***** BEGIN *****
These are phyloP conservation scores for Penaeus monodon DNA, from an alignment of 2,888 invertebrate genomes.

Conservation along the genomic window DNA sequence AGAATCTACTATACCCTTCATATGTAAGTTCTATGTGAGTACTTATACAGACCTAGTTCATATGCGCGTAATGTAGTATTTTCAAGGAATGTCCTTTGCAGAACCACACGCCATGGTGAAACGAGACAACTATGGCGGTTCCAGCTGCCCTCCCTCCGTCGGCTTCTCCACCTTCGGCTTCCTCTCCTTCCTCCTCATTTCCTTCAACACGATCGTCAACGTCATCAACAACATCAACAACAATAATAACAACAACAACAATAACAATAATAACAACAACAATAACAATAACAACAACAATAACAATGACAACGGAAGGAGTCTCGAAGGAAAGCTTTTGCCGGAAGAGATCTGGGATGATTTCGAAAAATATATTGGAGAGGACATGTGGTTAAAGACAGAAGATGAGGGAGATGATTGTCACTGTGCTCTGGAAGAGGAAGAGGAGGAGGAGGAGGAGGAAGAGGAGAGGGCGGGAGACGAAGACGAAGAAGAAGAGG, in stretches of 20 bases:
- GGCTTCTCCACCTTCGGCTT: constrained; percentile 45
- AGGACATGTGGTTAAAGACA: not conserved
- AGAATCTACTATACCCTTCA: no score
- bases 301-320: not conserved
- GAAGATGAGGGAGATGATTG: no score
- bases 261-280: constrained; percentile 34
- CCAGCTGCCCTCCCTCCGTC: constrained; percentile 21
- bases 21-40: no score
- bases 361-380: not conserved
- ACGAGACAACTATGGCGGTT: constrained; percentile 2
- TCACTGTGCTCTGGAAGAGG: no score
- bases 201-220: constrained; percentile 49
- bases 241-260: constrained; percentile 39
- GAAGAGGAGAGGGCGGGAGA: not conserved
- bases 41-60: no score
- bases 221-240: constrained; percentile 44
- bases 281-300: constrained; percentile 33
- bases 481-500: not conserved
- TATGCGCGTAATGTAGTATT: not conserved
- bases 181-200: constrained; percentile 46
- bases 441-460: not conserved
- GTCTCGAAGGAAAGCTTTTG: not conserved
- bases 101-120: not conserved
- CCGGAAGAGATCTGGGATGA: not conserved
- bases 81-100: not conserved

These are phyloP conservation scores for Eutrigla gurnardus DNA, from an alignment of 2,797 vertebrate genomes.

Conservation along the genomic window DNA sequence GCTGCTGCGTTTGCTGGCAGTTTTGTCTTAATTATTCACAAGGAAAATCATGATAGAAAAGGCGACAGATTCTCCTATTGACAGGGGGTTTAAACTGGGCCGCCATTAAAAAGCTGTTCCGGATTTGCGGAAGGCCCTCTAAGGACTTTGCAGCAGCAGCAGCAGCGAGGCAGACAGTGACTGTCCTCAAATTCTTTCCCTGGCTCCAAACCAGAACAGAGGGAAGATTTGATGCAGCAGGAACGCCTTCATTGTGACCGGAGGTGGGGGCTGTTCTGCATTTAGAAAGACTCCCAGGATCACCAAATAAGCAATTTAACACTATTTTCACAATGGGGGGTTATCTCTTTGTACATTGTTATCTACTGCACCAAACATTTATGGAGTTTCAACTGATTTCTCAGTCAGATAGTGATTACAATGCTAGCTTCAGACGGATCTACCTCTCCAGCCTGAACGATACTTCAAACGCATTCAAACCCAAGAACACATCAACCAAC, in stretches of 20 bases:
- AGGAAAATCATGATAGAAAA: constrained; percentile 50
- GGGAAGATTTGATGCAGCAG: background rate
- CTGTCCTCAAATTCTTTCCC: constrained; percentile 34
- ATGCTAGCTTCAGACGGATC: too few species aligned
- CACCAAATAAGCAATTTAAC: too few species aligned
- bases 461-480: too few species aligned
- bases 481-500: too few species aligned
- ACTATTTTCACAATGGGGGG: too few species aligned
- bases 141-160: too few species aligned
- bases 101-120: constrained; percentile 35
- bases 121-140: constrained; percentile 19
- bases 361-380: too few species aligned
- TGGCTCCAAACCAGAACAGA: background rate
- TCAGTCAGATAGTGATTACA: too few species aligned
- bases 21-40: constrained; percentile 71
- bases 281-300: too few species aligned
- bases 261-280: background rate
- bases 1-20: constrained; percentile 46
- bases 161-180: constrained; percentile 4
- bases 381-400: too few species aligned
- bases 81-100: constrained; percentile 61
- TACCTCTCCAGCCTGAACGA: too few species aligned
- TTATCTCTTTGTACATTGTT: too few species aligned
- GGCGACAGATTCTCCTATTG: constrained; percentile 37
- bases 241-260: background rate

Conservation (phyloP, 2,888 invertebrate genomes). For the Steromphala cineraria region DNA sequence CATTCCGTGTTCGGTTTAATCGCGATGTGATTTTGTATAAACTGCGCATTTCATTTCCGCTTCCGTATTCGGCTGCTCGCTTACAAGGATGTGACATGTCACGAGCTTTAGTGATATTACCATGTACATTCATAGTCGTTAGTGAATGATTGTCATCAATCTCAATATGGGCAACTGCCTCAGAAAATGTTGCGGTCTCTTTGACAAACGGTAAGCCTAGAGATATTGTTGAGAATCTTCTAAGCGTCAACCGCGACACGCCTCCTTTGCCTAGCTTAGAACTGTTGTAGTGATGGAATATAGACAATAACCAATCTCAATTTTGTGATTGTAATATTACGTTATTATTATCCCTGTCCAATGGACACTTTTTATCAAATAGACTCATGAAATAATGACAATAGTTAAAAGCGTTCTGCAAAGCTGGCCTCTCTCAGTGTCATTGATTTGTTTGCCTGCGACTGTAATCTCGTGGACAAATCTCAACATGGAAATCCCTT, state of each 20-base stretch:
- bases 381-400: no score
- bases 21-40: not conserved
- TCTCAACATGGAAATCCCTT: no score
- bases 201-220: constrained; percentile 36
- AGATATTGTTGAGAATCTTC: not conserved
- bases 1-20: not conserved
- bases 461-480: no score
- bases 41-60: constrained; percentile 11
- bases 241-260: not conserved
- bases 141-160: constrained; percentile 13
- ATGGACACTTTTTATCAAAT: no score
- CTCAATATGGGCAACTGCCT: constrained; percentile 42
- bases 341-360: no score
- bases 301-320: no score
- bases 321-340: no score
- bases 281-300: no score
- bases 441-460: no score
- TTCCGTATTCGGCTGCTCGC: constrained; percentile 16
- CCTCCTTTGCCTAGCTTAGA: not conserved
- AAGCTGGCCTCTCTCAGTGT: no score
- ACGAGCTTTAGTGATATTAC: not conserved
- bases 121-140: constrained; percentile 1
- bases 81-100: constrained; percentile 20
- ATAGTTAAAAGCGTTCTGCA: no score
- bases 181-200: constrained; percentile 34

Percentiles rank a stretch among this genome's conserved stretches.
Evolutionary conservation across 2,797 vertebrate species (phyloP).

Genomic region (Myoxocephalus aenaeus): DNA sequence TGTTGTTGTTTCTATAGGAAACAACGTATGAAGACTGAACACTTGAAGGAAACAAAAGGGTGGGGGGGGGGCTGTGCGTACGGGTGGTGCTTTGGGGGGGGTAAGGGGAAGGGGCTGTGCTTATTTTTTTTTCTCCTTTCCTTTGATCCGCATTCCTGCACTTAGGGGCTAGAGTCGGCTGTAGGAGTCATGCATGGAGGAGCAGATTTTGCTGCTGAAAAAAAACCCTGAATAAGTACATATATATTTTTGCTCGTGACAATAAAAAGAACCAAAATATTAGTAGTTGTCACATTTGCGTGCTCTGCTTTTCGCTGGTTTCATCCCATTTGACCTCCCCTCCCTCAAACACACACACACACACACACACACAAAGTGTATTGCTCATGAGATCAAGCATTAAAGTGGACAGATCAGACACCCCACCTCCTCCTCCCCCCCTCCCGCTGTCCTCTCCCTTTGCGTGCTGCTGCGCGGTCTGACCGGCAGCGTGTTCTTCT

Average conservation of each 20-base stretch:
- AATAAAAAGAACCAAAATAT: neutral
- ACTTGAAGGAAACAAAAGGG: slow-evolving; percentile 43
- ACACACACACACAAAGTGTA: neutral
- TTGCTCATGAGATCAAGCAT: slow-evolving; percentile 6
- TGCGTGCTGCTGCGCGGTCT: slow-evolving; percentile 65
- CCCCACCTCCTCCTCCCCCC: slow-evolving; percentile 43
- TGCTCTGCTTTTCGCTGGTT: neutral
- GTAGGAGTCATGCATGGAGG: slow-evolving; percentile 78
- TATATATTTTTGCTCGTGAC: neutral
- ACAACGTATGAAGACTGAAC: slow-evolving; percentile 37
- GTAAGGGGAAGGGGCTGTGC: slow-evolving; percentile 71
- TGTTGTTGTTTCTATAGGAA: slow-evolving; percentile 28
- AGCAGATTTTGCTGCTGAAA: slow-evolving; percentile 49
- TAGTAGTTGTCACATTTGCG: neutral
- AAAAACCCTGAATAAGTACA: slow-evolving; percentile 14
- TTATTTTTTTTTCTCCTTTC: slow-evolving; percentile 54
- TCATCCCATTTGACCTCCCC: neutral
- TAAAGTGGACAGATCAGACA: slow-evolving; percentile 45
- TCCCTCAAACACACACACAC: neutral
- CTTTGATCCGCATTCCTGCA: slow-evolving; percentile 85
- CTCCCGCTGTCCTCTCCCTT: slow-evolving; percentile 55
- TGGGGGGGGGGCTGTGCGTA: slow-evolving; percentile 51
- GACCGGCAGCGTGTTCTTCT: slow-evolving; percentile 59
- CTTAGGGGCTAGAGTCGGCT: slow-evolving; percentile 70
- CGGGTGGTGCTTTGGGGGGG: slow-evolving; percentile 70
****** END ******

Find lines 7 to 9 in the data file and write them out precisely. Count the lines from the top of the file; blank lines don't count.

- GAAGATGAGGGAGATGATTG: no score
- bases 261-280: constrained; percentile 34
- CCAGCTGCCCTCCCTCCGTC: constrained; percentile 21